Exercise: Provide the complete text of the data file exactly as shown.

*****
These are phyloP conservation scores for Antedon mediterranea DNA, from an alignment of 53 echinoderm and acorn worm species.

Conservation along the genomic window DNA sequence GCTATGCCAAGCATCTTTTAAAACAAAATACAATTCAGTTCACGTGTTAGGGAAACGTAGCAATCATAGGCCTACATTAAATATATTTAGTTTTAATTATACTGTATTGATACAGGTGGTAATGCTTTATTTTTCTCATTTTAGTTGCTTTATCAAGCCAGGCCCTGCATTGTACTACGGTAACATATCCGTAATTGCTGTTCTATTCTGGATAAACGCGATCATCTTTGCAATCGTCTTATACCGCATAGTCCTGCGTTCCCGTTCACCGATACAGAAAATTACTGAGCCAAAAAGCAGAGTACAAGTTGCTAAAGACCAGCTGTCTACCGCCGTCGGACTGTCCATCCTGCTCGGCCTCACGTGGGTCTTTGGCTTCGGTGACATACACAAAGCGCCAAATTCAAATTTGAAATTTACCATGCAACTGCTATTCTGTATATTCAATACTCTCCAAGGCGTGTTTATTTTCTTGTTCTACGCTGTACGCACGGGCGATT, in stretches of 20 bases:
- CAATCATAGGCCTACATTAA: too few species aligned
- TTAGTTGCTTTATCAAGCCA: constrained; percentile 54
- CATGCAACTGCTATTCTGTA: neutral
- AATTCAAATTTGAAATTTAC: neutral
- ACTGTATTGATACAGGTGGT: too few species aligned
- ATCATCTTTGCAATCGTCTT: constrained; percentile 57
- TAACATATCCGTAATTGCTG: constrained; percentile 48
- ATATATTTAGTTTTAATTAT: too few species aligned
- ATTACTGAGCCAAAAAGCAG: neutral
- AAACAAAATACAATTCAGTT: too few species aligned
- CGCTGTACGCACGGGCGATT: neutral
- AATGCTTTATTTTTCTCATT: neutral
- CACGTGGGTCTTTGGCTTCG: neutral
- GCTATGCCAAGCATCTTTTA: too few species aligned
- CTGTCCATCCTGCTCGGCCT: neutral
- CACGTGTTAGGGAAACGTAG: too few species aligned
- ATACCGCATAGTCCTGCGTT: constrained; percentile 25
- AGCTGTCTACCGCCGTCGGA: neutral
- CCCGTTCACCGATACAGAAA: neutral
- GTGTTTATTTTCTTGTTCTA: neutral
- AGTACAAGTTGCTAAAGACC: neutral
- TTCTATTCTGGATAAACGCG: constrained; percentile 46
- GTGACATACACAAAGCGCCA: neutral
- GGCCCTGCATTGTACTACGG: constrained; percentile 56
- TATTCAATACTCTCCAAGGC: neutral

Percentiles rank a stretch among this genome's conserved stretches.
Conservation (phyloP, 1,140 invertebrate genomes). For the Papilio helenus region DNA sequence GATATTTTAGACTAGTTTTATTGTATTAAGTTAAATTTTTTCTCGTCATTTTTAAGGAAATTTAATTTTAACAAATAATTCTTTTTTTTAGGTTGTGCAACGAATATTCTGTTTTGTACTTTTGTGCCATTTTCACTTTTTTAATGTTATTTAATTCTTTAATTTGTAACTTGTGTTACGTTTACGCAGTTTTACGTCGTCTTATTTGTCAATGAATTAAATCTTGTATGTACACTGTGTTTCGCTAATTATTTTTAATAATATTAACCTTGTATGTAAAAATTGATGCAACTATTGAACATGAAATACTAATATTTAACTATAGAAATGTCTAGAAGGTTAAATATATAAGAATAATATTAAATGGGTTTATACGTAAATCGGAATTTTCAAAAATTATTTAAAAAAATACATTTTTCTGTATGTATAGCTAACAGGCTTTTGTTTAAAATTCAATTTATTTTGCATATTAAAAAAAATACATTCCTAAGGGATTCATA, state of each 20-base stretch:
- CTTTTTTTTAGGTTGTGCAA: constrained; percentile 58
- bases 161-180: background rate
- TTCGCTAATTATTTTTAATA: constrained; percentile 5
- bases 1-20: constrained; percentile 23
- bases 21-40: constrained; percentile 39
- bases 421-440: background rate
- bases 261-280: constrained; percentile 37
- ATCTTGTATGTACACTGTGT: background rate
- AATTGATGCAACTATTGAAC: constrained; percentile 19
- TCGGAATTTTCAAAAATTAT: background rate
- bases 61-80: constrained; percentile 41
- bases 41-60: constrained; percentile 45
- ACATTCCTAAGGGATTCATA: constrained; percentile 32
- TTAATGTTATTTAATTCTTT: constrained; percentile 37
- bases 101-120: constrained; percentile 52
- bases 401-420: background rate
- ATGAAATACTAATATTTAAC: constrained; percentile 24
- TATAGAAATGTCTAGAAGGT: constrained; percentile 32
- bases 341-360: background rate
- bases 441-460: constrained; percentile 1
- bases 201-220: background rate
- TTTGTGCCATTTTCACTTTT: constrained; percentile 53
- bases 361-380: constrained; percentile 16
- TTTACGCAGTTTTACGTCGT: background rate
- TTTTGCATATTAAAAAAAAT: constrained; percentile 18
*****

These are phyloP conservation scores for Antedon mediterranea DNA, from an alignment of 53 echinoderm and acorn worm species.

Conservation along the genomic window DNA sequence GCTATGCCAAGCATCTTTTAAAACAAAATACAATTCAGTTCACGTGTTAGGGAAACGTAGCAATCATAGGCCTACATTAAATATATTTAGTTTTAATTATACTGTATTGATACAGGTGGTAATGCTTTATTTTTCTCATTTTAGTTGCTTTATCAAGCCAGGCCCTGCATTGTACTACGGTAACATATCCGTAATTGCTGTTCTATTCTGGATAAACGCGATCATCTTTGCAATCGTCTTATACCGCATAGTCCTGCGTTCCCGTTCACCGATACAGAAAATTACTGAGCCAAAAAGCAGAGTACAAGTTGCTAAAGACCAGCTGTCTACCGCCGTCGGACTGTCCATCCTGCTCGGCCTCACGTGGGTCTTTGGCTTCGGTGACATACACAAAGCGCCAAATTCAAATTTGAAATTTACCATGCAACTGCTATTCTGTATATTCAATACTCTCCAAGGCGTGTTTATTTTCTTGTTCTACGCTGTACGCACGGGCGATT, in stretches of 20 bases:
- CAATCATAGGCCTACATTAA: too few species aligned
- TTAGTTGCTTTATCAAGCCA: constrained; percentile 54
- CATGCAACTGCTATTCTGTA: neutral
- AATTCAAATTTGAAATTTAC: neutral
- ACTGTATTGATACAGGTGGT: too few species aligned
- ATCATCTTTGCAATCGTCTT: constrained; percentile 57
- TAACATATCCGTAATTGCTG: constrained; percentile 48
- ATATATTTAGTTTTAATTAT: too few species aligned
- ATTACTGAGCCAAAAAGCAG: neutral
- AAACAAAATACAATTCAGTT: too few species aligned
- CGCTGTACGCACGGGCGATT: neutral
- AATGCTTTATTTTTCTCATT: neutral
- CACGTGGGTCTTTGGCTTCG: neutral
- GCTATGCCAAGCATCTTTTA: too few species aligned
- CTGTCCATCCTGCTCGGCCT: neutral
- CACGTGTTAGGGAAACGTAG: too few species aligned
- ATACCGCATAGTCCTGCGTT: constrained; percentile 25
- AGCTGTCTACCGCCGTCGGA: neutral
- CCCGTTCACCGATACAGAAA: neutral
- GTGTTTATTTTCTTGTTCTA: neutral
- AGTACAAGTTGCTAAAGACC: neutral
- TTCTATTCTGGATAAACGCG: constrained; percentile 46
- GTGACATACACAAAGCGCCA: neutral
- GGCCCTGCATTGTACTACGG: constrained; percentile 56
- TATTCAATACTCTCCAAGGC: neutral

Percentiles rank a stretch among this genome's conserved stretches.
Conservation (phyloP, 1,140 invertebrate genomes). For the Papilio helenus region DNA sequence GATATTTTAGACTAGTTTTATTGTATTAAGTTAAATTTTTTCTCGTCATTTTTAAGGAAATTTAATTTTAACAAATAATTCTTTTTTTTAGGTTGTGCAACGAATATTCTGTTTTGTACTTTTGTGCCATTTTCACTTTTTTAATGTTATTTAATTCTTTAATTTGTAACTTGTGTTACGTTTACGCAGTTTTACGTCGTCTTATTTGTCAATGAATTAAATCTTGTATGTACACTGTGTTTCGCTAATTATTTTTAATAATATTAACCTTGTATGTAAAAATTGATGCAACTATTGAACATGAAATACTAATATTTAACTATAGAAATGTCTAGAAGGTTAAATATATAAGAATAATATTAAATGGGTTTATACGTAAATCGGAATTTTCAAAAATTATTTAAAAAAATACATTTTTCTGTATGTATAGCTAACAGGCTTTTGTTTAAAATTCAATTTATTTTGCATATTAAAAAAAATACATTCCTAAGGGATTCATA, state of each 20-base stretch:
- CTTTTTTTTAGGTTGTGCAA: constrained; percentile 58
- bases 161-180: background rate
- TTCGCTAATTATTTTTAATA: constrained; percentile 5
- bases 1-20: constrained; percentile 23
- bases 21-40: constrained; percentile 39
- bases 421-440: background rate
- bases 261-280: constrained; percentile 37
- ATCTTGTATGTACACTGTGT: background rate
- AATTGATGCAACTATTGAAC: constrained; percentile 19
- TCGGAATTTTCAAAAATTAT: background rate
- bases 61-80: constrained; percentile 41
- bases 41-60: constrained; percentile 45
- ACATTCCTAAGGGATTCATA: constrained; percentile 32
- TTAATGTTATTTAATTCTTT: constrained; percentile 37
- bases 101-120: constrained; percentile 52
- bases 401-420: background rate
- ATGAAATACTAATATTTAAC: constrained; percentile 24
- TATAGAAATGTCTAGAAGGT: constrained; percentile 32
- bases 341-360: background rate
- bases 441-460: constrained; percentile 1
- bases 201-220: background rate
- TTTGTGCCATTTTCACTTTT: constrained; percentile 53
- bases 361-380: constrained; percentile 16
- TTTACGCAGTTTTACGTCGT: background rate
- TTTTGCATATTAAAAAAAAT: constrained; percentile 18